Pioneer DVR-108 test and review

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Pioneer DVR-108

Pioneer was the first company to make recordable DVD a reality in professional and mainstream markets. It was big news back then, but can Pioneer still keep us enthusiastic in the present competitive arena?

When DVD-R first went mainstream, we thought all our Christmases and birthdays had come at once. Until then, although DVD had become a popular format for movie watching, few video producers and DV enthusiasts had any way of publishing discs for themselves - regardless of the fact that basic authoring software was already available and affordable.
Pioneer's DVR-A03 was the first burner to offer DVD-R and DVD-RW writing for under £2,500. The drive hit the market at around £750 (inc VAT), and we were overjoyed when, some months later, the price dropped down to £600. Since then, Pioneer has seen a lot of competition - not just in burners but in disc formats, too - and rather than buckle under the pressure, the company has turned it to its advantage. Its latest offering, the DVR-108, is not only faster and better than these earlier models, but also far, far cheaper. The massive uptake of burners and fierce competition has pushed prices of EIDE models below £100 with quite a few at around £50 or less.
In theory, Pioneer offers two versions of this burner. The DVR-A08XL is for retail, and comes with cables, fixing screws and a software suite, plus it has the QuietDrive low-noise design introduced with the DVR-A07XL. QuietDrive uses a honeycomb-like material, paired with noise-dampening firmware, to reduce vibration from the drive mechanism - and no internal cooling fan is required.
This was the product we'd intended to review, but Pioneer UK couldn't get sufficient stocks, so we had to look at the other version, the DVR-108, which is available in good quantities from on-line stores. This is a 'naked' OEM drive - as supplied to system builders - and comes with no accessories or software and lacks QuietDrive features.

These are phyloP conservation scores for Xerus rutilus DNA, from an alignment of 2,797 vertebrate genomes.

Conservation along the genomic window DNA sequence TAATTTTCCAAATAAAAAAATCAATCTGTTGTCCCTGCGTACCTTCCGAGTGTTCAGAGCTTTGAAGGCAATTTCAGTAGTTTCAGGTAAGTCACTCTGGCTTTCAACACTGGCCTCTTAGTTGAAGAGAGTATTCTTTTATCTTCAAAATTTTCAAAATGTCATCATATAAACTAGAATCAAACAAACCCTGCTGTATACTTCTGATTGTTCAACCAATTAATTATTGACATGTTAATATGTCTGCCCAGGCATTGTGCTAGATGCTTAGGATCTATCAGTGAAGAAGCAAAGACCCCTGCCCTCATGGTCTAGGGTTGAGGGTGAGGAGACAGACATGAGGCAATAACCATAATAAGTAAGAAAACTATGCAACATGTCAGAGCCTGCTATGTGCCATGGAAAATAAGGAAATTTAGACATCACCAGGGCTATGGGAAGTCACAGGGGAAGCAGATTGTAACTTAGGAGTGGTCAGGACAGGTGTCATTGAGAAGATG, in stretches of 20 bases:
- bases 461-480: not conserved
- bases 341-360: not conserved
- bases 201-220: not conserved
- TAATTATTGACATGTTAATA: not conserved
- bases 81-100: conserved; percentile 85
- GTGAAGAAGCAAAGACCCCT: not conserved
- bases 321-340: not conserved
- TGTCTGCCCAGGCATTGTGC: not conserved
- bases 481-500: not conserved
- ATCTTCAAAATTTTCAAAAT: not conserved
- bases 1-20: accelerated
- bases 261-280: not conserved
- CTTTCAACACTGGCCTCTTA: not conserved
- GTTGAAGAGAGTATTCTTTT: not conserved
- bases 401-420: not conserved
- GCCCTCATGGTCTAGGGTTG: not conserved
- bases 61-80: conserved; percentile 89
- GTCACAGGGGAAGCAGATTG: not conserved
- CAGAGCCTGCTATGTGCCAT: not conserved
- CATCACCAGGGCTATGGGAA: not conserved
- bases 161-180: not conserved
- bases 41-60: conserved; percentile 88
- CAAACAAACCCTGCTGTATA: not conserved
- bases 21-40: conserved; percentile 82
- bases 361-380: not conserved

The best price we could find was at Ebuyer - £51.99 inc VAT. Delivery adds between £4.22 and £12.33, depending on how desperate you are to receive it.
To test the 108, we used the suite of programs that comes with the A08 in those countries where it is available - reasoning that this should give the best results and was also likely to be the suite that was supplied with many other makers' burners. The suite, from Sonic Solutions - the company that recently purchased Roxio's software arm - consists of the lite V5 of MyDVD, and some basic general burning tools - RecordNow for data and music disc creation, DLA for drag-and-drop packet-write data-copying, CinePlayer for DVD Video playback, and Simple Backup for archiving and backup.


The Pioneer is a good DVD burner and far from expensive. The Sonic Solutions software bundle we looked at - and which we'd expect to see supplied with a range of makers' burners - is good enough to get novices up and running, but likely to be bypassed by enthusiasts in favour of more advanced or versatile programs.
The playability of DVD Video discs burned to DL media is clearly improving, but we're still a long way from safe ground - more work is required on the part of the makers of software and hardware, so don't expect miracles overnight. Until the uncertainties surrounding DL DVD Video discs have been resolved, we can only suggest that professionals stick with 4.7GByte single-layer media for all DVD productions being delivered to clients.

Peter Wells

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